Social interactions are strange.
I’m at a party attempting a conversation with someone who is more interested in staring at the illuminated rectangle hovering over their crotch.
I lamely lift a chunk of avocado towards my mouth as my friend insists on taking a boomerang before we begin eating. I’m thinking of how I would like to fling the forkful in her face. The waiter is thinking of how people like us make him despise his job.
I’m watching my favourite band Mildlife play at The Nightcat wondering why the person in front of me has paid $30 to absorb their epic space jazz through her phone screen.
I’m on the dance floor and everyone seems distracted, heads darting around like nervous meerkats, bodies hesitantly trying to keep time. This is a group of people very aware their bodies are likely to end up on numerous Instagram stories.
Put the f***ing thing down!
When I check myself, when I take a moment to sit with the strange anxiety I feel when separated from my phone I consider the strange dystopia we’re living in. A world of continuous partial attention, where everyone seems to be distracted all the time, where simply experiencing something is not enough. We need physical proof of it, a well-documented feed of our glittery adventures.
We’re kind of like Pavlov’s dogs. Conditioned to salivate at anything associated with the validation of the allusive ‘like’ – those little red hearts of pseudo-pleasure that are as hollow as they are seductive.
We drool at the thought of a pre-drinks shot in front of the perfect backdrop, an epic sunset, a pumping dance floor.
It’s like our brains are being hijacked.
Do you want to know what makes these moments of fun way less fun? Feeling an obligation to share them with the world. Removing ourselves from an experience to curate those effortlessly witty captions and spending hours periodically monitoring how they’re received.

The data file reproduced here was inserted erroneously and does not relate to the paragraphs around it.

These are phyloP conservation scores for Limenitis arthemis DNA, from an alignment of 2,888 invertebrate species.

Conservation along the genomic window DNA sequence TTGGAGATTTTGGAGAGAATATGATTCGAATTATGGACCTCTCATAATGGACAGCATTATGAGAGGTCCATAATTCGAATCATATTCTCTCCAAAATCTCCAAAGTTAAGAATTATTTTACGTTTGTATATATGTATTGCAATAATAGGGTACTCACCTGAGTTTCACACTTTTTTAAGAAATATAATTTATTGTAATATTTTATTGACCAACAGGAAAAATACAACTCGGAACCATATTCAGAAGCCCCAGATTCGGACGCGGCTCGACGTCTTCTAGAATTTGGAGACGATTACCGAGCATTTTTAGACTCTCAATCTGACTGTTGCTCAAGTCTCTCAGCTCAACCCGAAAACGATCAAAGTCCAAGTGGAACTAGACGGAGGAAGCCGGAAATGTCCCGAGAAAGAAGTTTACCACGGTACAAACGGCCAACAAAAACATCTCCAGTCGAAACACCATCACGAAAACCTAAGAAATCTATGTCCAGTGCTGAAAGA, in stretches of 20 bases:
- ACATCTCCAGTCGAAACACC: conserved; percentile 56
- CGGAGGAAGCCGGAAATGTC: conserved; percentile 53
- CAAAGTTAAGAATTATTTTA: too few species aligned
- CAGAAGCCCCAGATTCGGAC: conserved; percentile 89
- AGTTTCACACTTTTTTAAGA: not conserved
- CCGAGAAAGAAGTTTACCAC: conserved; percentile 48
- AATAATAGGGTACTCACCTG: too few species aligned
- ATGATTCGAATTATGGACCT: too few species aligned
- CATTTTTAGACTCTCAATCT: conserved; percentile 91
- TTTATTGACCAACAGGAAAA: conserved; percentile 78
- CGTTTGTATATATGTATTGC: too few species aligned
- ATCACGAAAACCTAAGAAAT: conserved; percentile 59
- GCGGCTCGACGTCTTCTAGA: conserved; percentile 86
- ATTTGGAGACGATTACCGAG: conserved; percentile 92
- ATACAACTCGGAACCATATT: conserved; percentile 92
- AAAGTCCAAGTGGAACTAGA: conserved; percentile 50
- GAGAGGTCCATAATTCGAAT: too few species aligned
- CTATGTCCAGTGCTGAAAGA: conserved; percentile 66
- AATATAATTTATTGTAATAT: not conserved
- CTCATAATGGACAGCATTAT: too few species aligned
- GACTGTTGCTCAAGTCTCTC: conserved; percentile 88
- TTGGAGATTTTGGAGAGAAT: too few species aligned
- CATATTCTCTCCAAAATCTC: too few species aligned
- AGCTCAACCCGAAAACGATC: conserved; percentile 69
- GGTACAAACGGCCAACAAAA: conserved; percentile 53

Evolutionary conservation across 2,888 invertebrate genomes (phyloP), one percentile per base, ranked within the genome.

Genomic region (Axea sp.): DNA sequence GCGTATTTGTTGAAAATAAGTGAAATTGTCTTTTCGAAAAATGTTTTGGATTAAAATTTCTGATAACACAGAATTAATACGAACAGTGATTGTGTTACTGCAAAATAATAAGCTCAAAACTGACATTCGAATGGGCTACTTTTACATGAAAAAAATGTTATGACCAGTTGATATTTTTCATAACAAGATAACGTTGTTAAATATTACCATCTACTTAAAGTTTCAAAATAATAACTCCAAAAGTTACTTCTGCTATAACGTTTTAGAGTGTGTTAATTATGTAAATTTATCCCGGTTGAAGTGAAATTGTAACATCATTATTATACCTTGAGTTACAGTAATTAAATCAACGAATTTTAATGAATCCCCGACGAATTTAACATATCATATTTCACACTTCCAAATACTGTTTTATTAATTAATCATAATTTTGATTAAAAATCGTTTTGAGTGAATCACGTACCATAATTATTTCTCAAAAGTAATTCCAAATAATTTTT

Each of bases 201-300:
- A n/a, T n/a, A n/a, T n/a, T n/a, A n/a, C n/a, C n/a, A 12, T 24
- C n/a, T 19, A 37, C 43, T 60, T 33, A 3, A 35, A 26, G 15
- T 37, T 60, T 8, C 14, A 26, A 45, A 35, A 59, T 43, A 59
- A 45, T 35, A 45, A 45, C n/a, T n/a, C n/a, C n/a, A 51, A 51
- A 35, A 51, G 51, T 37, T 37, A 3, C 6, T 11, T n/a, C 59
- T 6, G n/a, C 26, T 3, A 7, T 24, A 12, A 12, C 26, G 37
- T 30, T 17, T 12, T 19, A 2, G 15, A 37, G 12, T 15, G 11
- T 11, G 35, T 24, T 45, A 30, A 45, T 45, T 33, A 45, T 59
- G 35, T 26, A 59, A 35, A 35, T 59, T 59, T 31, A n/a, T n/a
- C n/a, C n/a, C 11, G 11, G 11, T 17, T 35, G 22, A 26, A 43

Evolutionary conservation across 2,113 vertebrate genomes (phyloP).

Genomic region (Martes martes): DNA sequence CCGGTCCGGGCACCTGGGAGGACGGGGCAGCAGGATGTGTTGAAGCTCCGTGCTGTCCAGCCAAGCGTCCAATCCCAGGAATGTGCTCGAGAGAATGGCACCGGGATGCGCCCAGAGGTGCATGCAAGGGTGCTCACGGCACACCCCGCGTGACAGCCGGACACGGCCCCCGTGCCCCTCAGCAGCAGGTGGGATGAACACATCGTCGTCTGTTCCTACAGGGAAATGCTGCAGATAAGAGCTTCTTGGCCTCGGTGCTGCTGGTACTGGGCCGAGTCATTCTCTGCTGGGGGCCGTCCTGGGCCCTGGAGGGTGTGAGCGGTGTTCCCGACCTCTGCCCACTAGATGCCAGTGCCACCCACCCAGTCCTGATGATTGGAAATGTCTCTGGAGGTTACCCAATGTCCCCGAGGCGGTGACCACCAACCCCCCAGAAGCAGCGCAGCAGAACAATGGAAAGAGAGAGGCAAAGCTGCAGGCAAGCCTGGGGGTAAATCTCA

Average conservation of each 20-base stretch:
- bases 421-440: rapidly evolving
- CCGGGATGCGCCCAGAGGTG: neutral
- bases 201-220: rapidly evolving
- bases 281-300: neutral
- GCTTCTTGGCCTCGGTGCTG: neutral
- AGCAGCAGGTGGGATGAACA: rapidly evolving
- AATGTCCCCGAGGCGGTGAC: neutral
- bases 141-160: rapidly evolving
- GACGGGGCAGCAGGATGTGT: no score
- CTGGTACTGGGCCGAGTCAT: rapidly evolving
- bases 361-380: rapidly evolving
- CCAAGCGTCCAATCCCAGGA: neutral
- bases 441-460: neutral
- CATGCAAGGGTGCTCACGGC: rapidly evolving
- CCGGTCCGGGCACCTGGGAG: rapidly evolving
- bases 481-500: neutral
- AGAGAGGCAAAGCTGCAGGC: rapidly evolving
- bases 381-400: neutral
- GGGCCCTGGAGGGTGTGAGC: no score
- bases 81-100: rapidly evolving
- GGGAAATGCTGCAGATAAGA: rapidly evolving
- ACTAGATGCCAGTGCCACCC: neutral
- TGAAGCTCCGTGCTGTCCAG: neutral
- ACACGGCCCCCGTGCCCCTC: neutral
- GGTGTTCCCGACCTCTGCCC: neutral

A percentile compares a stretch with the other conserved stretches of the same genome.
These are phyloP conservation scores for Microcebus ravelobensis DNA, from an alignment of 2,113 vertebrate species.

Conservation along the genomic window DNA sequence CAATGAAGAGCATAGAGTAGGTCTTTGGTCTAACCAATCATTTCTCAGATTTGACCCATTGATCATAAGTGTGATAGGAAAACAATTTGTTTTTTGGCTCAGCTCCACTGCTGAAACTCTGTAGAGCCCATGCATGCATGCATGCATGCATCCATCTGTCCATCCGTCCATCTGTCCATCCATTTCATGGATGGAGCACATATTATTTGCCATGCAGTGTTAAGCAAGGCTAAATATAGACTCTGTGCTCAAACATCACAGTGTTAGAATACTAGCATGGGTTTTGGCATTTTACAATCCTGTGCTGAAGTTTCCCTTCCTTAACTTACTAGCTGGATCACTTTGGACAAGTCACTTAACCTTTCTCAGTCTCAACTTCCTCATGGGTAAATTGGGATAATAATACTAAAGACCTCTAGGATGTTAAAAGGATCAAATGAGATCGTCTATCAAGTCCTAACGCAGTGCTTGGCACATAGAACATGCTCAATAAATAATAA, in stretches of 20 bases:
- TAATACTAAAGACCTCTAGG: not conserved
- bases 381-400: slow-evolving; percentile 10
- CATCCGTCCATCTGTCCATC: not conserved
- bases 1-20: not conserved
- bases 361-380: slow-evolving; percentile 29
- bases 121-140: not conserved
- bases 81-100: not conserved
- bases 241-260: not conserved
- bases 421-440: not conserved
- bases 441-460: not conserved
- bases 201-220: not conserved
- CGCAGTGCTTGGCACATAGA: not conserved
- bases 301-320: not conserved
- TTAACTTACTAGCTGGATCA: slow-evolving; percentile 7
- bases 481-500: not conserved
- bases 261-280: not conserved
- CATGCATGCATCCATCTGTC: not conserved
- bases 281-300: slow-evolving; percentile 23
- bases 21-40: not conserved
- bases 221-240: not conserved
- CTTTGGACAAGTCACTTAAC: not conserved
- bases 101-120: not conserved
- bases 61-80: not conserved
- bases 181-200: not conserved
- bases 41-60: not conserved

You ACTUALLY had to be there
I’m in a constant war with the weekly screen time report my phone delivers to me. I am determined to reduce it each week until it reaches a number that does not leave me humiliated at how ineffectively I use my time.
It all started when a passionate musician and good friend, threw a phone free party for his birthday. He encouraged all those attending to leave our devices in our homes, cars, bags, to just be present with each other and focus on the music. These gatherings have grown in popularity and now occur several times a year in a Melbourne sharehouse, with friends and strangers commenting on how epic and refreshing the experience is.
To these parties the phrase ‘you had to be there’ actually applies and from attending them I’ve being able to put my finger on a few things:
- Phones act as a shield at social gatherings. Without them we can’t retreat to the refuge of our screens when unable to find our footing in a conversation or waiting alone at the bar for our drinks. We have to own our awkwardness and discomfort, step out of our comfort zone or maybe just realise it’s okay to exist without constant stimulation.
- It gets real. It’s no secret that social media is highly performative and it’s existence often makes it hard for intimacy to exist and inhibitions to be shaken. I want the safe space of a phone-free dance floor. Give me the giant bouncing tits, body fluids and dilating pupils. Let that liberated energy permeate the room.
- It allows people to forget about space and time. To stop worrying about the missed deadlines, overdrawn bank accounts, crumbling relationships and just celebrate the moment.
- Completely immersing in an experience can spark creation. German illustrator Felix Scheinberger demonstrates this by taking his sketchbook inside Berlin’s most hedonistic club, Berghain. With a strict no photos policy, Felix records the scenes, pictures, and outfits he sees with a marker, creating a magical visual diary of the underground techno scene. I love seeing people shooting rolls of film at parties, without the potential for instant shareability the photos become about capturing a moment in time, the essence of an experience.
Whether it’s the bouncers at Berghain or a friend organising a party, I have a deep appreciation for the people that encourage us to unplug.